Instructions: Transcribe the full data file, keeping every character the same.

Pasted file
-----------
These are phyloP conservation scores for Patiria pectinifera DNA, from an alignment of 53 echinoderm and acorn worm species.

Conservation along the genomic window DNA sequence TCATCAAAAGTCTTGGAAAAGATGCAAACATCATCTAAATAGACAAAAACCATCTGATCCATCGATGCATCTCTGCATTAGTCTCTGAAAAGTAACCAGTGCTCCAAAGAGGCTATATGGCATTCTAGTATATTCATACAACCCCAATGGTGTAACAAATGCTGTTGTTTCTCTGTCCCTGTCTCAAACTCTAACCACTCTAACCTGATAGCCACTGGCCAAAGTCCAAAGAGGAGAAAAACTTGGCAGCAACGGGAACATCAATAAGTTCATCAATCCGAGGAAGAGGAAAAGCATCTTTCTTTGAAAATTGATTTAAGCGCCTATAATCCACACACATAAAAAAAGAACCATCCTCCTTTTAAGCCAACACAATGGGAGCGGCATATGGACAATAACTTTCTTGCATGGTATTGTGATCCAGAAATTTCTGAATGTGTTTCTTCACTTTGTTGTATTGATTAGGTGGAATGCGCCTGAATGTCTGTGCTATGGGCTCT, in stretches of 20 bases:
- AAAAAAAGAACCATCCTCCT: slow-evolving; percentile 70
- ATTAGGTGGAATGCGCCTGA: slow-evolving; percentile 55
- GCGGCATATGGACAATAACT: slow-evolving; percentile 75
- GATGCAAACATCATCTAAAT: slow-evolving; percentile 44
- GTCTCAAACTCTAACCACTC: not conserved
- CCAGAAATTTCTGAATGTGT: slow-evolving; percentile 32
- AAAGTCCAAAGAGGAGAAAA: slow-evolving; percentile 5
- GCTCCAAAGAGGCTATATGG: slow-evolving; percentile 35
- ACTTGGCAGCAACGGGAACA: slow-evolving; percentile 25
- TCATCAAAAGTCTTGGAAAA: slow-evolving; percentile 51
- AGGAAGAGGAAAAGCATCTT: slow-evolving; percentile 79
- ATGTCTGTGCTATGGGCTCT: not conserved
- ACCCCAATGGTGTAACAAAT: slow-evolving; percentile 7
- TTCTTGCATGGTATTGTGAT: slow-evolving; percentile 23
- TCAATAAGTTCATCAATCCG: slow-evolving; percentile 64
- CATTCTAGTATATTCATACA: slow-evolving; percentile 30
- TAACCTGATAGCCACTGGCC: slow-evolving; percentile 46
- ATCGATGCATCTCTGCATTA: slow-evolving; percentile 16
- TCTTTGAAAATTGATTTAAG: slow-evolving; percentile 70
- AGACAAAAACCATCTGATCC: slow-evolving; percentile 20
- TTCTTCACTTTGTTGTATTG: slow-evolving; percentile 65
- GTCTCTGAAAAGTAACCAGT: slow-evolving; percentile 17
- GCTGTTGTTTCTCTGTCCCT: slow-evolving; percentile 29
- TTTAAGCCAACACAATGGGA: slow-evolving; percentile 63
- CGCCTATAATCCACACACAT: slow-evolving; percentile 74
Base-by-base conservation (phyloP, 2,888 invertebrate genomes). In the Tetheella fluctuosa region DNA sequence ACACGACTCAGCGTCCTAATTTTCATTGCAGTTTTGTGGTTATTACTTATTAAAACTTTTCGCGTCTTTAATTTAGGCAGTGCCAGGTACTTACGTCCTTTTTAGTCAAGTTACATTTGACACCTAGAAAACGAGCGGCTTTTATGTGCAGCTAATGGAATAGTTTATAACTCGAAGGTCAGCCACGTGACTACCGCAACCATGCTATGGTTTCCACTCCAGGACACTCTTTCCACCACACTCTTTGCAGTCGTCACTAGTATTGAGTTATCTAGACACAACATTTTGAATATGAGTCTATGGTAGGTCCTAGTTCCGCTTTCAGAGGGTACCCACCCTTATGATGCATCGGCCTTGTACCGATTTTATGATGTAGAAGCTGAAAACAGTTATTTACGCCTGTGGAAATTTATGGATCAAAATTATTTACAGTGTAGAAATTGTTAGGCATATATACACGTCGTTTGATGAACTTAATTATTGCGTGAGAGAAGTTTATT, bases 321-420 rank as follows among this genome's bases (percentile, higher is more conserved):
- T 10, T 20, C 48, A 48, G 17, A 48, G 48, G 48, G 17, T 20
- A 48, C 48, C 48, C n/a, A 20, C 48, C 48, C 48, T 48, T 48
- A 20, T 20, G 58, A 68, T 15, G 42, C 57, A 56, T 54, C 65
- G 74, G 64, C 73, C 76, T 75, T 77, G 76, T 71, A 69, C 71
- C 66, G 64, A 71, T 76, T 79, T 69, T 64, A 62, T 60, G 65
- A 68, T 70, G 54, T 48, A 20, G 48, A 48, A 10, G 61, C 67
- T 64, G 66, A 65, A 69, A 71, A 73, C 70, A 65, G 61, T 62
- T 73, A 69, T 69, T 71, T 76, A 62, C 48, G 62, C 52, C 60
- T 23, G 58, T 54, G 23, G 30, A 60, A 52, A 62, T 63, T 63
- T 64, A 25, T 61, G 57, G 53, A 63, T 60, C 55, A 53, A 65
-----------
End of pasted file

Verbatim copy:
These are phyloP conservation scores for Patiria pectinifera DNA, from an alignment of 53 echinoderm and acorn worm species.

Conservation along the genomic window DNA sequence TCATCAAAAGTCTTGGAAAAGATGCAAACATCATCTAAATAGACAAAAACCATCTGATCCATCGATGCATCTCTGCATTAGTCTCTGAAAAGTAACCAGTGCTCCAAAGAGGCTATATGGCATTCTAGTATATTCATACAACCCCAATGGTGTAACAAATGCTGTTGTTTCTCTGTCCCTGTCTCAAACTCTAACCACTCTAACCTGATAGCCACTGGCCAAAGTCCAAAGAGGAGAAAAACTTGGCAGCAACGGGAACATCAATAAGTTCATCAATCCGAGGAAGAGGAAAAGCATCTTTCTTTGAAAATTGATTTAAGCGCCTATAATCCACACACATAAAAAAAGAACCATCCTCCTTTTAAGCCAACACAATGGGAGCGGCATATGGACAATAACTTTCTTGCATGGTATTGTGATCCAGAAATTTCTGAATGTGTTTCTTCACTTTGTTGTATTGATTAGGTGGAATGCGCCTGAATGTCTGTGCTATGGGCTCT, in stretches of 20 bases:
- AAAAAAAGAACCATCCTCCT: slow-evolving; percentile 70
- ATTAGGTGGAATGCGCCTGA: slow-evolving; percentile 55
- GCGGCATATGGACAATAACT: slow-evolving; percentile 75
- GATGCAAACATCATCTAAAT: slow-evolving; percentile 44
- GTCTCAAACTCTAACCACTC: not conserved
- CCAGAAATTTCTGAATGTGT: slow-evolving; percentile 32
- AAAGTCCAAAGAGGAGAAAA: slow-evolving; percentile 5
- GCTCCAAAGAGGCTATATGG: slow-evolving; percentile 35
- ACTTGGCAGCAACGGGAACA: slow-evolving; percentile 25
- TCATCAAAAGTCTTGGAAAA: slow-evolving; percentile 51
- AGGAAGAGGAAAAGCATCTT: slow-evolving; percentile 79
- ATGTCTGTGCTATGGGCTCT: not conserved
- ACCCCAATGGTGTAACAAAT: slow-evolving; percentile 7
- TTCTTGCATGGTATTGTGAT: slow-evolving; percentile 23
- TCAATAAGTTCATCAATCCG: slow-evolving; percentile 64
- CATTCTAGTATATTCATACA: slow-evolving; percentile 30
- TAACCTGATAGCCACTGGCC: slow-evolving; percentile 46
- ATCGATGCATCTCTGCATTA: slow-evolving; percentile 16
- TCTTTGAAAATTGATTTAAG: slow-evolving; percentile 70
- AGACAAAAACCATCTGATCC: slow-evolving; percentile 20
- TTCTTCACTTTGTTGTATTG: slow-evolving; percentile 65
- GTCTCTGAAAAGTAACCAGT: slow-evolving; percentile 17
- GCTGTTGTTTCTCTGTCCCT: slow-evolving; percentile 29
- TTTAAGCCAACACAATGGGA: slow-evolving; percentile 63
- CGCCTATAATCCACACACAT: slow-evolving; percentile 74
Base-by-base conservation (phyloP, 2,888 invertebrate genomes). In the Tetheella fluctuosa region DNA sequence ACACGACTCAGCGTCCTAATTTTCATTGCAGTTTTGTGGTTATTACTTATTAAAACTTTTCGCGTCTTTAATTTAGGCAGTGCCAGGTACTTACGTCCTTTTTAGTCAAGTTACATTTGACACCTAGAAAACGAGCGGCTTTTATGTGCAGCTAATGGAATAGTTTATAACTCGAAGGTCAGCCACGTGACTACCGCAACCATGCTATGGTTTCCACTCCAGGACACTCTTTCCACCACACTCTTTGCAGTCGTCACTAGTATTGAGTTATCTAGACACAACATTTTGAATATGAGTCTATGGTAGGTCCTAGTTCCGCTTTCAGAGGGTACCCACCCTTATGATGCATCGGCCTTGTACCGATTTTATGATGTAGAAGCTGAAAACAGTTATTTACGCCTGTGGAAATTTATGGATCAAAATTATTTACAGTGTAGAAATTGTTAGGCATATATACACGTCGTTTGATGAACTTAATTATTGCGTGAGAGAAGTTTATT, bases 321-420 rank as follows among this genome's bases (percentile, higher is more conserved):
- T 10, T 20, C 48, A 48, G 17, A 48, G 48, G 48, G 17, T 20
- A 48, C 48, C 48, C n/a, A 20, C 48, C 48, C 48, T 48, T 48
- A 20, T 20, G 58, A 68, T 15, G 42, C 57, A 56, T 54, C 65
- G 74, G 64, C 73, C 76, T 75, T 77, G 76, T 71, A 69, C 71
- C 66, G 64, A 71, T 76, T 79, T 69, T 64, A 62, T 60, G 65
- A 68, T 70, G 54, T 48, A 20, G 48, A 48, A 10, G 61, C 67
- T 64, G 66, A 65, A 69, A 71, A 73, C 70, A 65, G 61, T 62
- T 73, A 69, T 69, T 71, T 76, A 62, C 48, G 62, C 52, C 60
- T 23, G 58, T 54, G 23, G 30, A 60, A 52, A 62, T 63, T 63
- T 64, A 25, T 61, G 57, G 53, A 63, T 60, C 55, A 53, A 65